Tuesday, June 19, 2007

It's true, I do love systems


I drank the juice.*

Waaay back in the day, I found Hijabman’s post on GTD and immediately got excited. Y’all know how I love systems. I won't explain GTD exactly but just tell you about my experience with GTD.

I'm borrowing Hijabman's summary since it is more succinct than anything I could come up with:

Get everything out of your brain and organized into a system. If the system is good, you trust the system, and you don’t have to think about the bazillion things going through your head. This way you are more productive.

I put off the implementation but finally got around to it in April.

I collected. During the 'collection' phase, I gathered all my documents from all over the house and wrote down everything floating in my head on index cards. Each idea/task was on a separate index card. When I processed the idea/task, I just crossed it out and put the index card in my recycle bin. When I am feeling overwhelmed, I pull out my stack of already used index cards and re-use them.

I processed the information and then organized the information.

I set up the tickler file.

I started out with a notebook but have now settled on the ‘Amish Hipster PDA’ (index cards on a ring binder, with a pen attached). The index cards are split up into four sections:
  1. Daily Routines & Most Important Tasks to be done in one day
  2. To-Do, which is further broken down into sections: Calls; Emails; At Computer; Errands; Store/To-buy list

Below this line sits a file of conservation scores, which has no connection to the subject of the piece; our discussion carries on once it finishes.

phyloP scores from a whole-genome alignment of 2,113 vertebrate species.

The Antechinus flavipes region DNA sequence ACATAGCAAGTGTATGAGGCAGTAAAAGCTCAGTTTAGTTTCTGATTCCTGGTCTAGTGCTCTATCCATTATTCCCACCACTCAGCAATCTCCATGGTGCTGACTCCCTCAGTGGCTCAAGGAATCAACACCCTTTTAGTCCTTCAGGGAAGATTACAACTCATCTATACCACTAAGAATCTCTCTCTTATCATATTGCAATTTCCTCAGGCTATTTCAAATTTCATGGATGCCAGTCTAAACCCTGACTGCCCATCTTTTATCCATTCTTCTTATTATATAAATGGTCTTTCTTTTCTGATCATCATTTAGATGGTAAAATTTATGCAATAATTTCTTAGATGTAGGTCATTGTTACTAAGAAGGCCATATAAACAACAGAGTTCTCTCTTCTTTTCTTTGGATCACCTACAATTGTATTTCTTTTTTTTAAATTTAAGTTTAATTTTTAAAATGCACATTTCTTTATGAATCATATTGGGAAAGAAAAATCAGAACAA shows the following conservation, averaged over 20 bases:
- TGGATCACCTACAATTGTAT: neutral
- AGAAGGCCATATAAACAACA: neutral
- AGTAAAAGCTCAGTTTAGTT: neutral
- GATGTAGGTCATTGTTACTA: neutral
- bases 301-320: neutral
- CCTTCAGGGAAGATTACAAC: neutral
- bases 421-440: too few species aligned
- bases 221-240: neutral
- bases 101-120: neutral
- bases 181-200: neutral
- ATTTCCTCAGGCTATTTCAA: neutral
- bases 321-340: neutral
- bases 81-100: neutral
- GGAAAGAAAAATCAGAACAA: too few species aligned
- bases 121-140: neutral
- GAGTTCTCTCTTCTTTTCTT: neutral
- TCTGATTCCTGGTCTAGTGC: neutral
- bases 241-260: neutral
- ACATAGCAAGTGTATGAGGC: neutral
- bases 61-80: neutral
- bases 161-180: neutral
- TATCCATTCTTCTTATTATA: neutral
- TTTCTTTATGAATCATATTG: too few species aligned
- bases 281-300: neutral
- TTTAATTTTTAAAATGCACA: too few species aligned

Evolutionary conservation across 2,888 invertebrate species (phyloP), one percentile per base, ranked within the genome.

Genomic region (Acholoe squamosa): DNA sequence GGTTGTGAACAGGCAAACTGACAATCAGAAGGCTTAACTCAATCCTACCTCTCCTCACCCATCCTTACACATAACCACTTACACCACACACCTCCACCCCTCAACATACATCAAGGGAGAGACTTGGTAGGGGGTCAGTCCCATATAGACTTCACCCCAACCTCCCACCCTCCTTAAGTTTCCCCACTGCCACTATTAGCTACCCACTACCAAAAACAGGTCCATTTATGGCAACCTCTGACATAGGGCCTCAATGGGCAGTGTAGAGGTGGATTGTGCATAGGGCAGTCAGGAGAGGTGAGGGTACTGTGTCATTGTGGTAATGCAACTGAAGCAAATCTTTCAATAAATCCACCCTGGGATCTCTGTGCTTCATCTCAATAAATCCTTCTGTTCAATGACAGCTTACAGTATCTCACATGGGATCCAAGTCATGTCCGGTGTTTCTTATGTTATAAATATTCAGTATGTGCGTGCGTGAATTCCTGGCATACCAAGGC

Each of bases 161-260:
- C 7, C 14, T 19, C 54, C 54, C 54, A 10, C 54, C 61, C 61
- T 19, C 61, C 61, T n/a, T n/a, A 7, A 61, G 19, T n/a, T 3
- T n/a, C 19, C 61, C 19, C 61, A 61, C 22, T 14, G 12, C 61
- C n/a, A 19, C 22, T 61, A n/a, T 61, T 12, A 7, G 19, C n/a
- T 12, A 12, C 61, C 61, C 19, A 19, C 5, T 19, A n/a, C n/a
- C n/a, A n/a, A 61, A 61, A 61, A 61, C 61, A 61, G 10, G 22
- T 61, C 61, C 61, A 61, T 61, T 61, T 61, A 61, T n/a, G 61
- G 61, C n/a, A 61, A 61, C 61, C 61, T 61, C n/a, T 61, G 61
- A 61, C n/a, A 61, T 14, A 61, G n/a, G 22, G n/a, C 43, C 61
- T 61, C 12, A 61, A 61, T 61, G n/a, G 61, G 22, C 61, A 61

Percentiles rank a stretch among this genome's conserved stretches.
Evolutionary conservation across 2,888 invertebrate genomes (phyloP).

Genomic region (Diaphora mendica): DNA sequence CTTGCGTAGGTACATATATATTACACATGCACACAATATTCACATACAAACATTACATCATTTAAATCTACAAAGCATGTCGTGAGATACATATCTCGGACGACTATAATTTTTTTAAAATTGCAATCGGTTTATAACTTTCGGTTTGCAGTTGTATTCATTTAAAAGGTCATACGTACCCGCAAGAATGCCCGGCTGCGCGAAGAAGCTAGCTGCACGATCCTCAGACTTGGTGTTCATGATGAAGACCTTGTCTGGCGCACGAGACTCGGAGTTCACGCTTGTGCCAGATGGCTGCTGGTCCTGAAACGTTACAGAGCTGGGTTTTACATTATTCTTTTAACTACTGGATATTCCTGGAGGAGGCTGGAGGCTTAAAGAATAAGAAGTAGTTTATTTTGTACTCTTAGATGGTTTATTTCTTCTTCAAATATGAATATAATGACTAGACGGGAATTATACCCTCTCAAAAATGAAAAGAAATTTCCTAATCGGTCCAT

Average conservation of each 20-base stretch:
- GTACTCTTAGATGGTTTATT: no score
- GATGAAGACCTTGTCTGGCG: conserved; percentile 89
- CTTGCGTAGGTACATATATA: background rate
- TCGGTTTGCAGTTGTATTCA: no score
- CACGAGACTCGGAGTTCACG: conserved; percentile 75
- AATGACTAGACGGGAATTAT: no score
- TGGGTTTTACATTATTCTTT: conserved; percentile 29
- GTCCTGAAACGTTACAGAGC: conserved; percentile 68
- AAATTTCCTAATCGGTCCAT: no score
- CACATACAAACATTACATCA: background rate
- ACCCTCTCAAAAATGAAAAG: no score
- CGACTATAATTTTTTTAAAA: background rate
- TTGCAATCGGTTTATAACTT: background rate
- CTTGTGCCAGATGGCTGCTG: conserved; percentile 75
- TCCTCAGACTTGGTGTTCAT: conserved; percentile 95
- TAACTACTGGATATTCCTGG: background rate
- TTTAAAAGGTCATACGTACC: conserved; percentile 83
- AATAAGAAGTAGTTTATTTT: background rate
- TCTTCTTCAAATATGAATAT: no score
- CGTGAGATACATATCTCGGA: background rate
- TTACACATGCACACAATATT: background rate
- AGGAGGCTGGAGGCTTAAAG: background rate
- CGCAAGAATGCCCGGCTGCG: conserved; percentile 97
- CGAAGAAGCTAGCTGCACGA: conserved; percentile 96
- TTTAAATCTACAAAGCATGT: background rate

3. Not tabbed but I took advantage of the already separate color index-cards to create a ‘Not-urgent’ section. This is also further broken down into the following sections: At computer (which has things like ‘research container system for recycling’) and; At home tasks (which has items such as ‘mend quilt’).
  4. Projects – This is a list of long-term projects that I’d like to do, some I'm actually doing and some I'm considering. I will probably put the inactive projects under a ‘someday/maybe’ pile.
I also have a small calendar that I use for appointments only (no tasks).

I’m really, really happy with GTD – even though I’m still trying to figure out how to incorporate ‘routines’ and big projects into the program. It's a work in progress but I am enjoying the results already. My email inboxes are almost always empty. I still have too much to do but I am closer to being able to say no to new projects. Before, I said yes to all interesting projects because I didn't realize how much work was involved. I plan on cutting out projects in the future.

If you want to try this out yourself, I suggest buying the book. The system can be implemented without it but I don't think I could do it without the book.

On a side note, don't go shopping before you've actually implemented this program. I read the book on and off for about a month, then it took a few months before I actually geared up and implemented the system. The book, a paper and a pen are enough.

Heck, you don't need the book right away either. It was helpful for me because I didn't quite understand GTD at first. DON'T buy a PDA, don't invest in software, just use what you have. Buying and setting up new gizmos is procrastination.

Hijabman has a good summary of GTD on his blog and subsequent posts that discuss his progress.

I think the best thing about GTD is that I get everything out of my head and in a centralized location. I get all the little ‘to-do’ lists that usually clutter up my little brain and make way for the more interesting things (to me, anyway) that floats around my brain. I also get the ideas out of my head and on a piece of paper. This way, I can decide whether I want to pursue it, keep it on file for later or just toss it.

This is still a work in progress for me – but I recommend it to others who aren't naturally organized or are just looking for a new organizational system.